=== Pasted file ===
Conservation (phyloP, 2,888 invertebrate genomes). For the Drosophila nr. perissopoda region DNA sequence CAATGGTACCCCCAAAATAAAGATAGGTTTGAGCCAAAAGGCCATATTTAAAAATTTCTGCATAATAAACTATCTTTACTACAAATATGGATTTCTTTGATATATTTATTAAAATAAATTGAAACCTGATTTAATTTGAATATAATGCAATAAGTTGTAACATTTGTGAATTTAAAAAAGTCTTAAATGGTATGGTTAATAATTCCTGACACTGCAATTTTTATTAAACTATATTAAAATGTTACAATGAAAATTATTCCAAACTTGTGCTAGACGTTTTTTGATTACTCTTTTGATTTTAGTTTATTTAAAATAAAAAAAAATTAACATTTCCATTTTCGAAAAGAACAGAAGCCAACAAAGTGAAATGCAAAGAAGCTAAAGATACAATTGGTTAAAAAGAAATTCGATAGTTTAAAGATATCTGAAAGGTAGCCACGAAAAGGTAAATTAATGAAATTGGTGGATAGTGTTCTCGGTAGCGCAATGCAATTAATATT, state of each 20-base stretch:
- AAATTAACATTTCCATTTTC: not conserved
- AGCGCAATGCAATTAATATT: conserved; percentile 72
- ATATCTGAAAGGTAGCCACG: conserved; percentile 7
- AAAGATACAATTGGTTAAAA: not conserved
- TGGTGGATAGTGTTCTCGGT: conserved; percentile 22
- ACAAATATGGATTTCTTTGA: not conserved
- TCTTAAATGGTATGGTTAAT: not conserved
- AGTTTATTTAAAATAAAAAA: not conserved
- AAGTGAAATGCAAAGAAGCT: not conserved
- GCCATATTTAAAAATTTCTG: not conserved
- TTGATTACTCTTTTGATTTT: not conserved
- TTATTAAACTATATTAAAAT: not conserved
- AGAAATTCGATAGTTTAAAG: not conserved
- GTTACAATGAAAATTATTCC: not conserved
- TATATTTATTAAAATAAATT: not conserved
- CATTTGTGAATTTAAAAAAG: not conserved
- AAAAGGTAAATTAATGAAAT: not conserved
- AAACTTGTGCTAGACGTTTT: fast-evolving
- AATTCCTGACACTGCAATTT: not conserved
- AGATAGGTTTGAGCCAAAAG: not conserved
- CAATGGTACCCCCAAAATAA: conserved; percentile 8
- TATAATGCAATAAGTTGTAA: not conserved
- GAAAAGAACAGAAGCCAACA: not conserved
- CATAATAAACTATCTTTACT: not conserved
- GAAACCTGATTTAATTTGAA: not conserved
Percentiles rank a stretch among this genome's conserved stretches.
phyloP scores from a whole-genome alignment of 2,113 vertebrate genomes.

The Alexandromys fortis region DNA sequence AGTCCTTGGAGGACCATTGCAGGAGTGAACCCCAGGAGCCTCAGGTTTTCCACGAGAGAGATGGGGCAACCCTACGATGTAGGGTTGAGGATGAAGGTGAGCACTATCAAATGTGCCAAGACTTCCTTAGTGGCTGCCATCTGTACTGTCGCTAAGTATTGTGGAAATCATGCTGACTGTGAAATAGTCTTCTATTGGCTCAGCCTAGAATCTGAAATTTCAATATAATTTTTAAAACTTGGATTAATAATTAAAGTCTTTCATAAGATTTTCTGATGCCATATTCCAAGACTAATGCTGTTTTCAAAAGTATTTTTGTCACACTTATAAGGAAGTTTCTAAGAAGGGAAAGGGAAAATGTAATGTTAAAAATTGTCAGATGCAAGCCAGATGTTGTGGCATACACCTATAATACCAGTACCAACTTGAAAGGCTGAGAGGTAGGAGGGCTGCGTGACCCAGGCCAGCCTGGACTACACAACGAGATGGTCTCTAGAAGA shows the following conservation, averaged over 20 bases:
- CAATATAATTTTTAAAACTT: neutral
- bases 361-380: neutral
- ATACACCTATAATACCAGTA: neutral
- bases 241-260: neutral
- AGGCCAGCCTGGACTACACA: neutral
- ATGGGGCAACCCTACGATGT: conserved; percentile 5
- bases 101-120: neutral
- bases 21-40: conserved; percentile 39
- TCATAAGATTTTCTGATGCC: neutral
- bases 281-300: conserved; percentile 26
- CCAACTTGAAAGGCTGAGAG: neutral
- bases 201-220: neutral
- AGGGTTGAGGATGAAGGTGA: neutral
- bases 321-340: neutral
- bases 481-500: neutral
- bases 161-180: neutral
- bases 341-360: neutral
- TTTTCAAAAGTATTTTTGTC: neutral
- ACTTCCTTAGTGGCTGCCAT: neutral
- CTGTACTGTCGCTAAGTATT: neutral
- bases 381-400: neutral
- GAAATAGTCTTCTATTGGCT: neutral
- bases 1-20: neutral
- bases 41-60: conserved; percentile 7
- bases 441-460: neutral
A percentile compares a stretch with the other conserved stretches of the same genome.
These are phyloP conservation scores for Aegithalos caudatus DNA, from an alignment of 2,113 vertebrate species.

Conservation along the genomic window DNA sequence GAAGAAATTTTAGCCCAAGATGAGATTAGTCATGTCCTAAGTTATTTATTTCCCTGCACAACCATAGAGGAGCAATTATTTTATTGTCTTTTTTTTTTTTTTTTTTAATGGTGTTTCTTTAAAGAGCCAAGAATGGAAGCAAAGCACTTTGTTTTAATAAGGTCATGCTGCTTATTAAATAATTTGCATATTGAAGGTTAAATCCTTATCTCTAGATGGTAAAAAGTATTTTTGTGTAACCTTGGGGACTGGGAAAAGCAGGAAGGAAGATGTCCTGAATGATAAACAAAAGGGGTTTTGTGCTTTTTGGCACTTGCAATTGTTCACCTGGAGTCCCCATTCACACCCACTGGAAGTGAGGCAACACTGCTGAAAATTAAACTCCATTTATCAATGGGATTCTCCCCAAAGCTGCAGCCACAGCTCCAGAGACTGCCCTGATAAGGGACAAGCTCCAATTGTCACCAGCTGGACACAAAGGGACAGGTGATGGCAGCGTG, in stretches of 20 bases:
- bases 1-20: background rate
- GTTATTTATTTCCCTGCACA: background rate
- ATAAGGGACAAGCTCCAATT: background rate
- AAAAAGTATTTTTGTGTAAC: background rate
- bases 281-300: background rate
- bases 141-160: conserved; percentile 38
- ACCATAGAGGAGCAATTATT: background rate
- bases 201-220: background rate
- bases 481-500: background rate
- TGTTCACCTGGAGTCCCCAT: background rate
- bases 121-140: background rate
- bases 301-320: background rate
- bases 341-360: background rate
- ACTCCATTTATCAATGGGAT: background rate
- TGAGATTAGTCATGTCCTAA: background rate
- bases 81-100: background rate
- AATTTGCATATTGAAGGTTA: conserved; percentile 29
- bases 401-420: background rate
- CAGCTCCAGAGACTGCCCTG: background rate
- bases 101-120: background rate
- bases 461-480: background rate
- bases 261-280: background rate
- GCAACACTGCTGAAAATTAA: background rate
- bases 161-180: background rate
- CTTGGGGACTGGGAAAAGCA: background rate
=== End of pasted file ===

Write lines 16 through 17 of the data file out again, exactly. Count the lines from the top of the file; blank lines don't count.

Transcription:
- TATATTTATTAAAATAAATT: not conserved
- CATTTGTGAATTTAAAAAAG: not conserved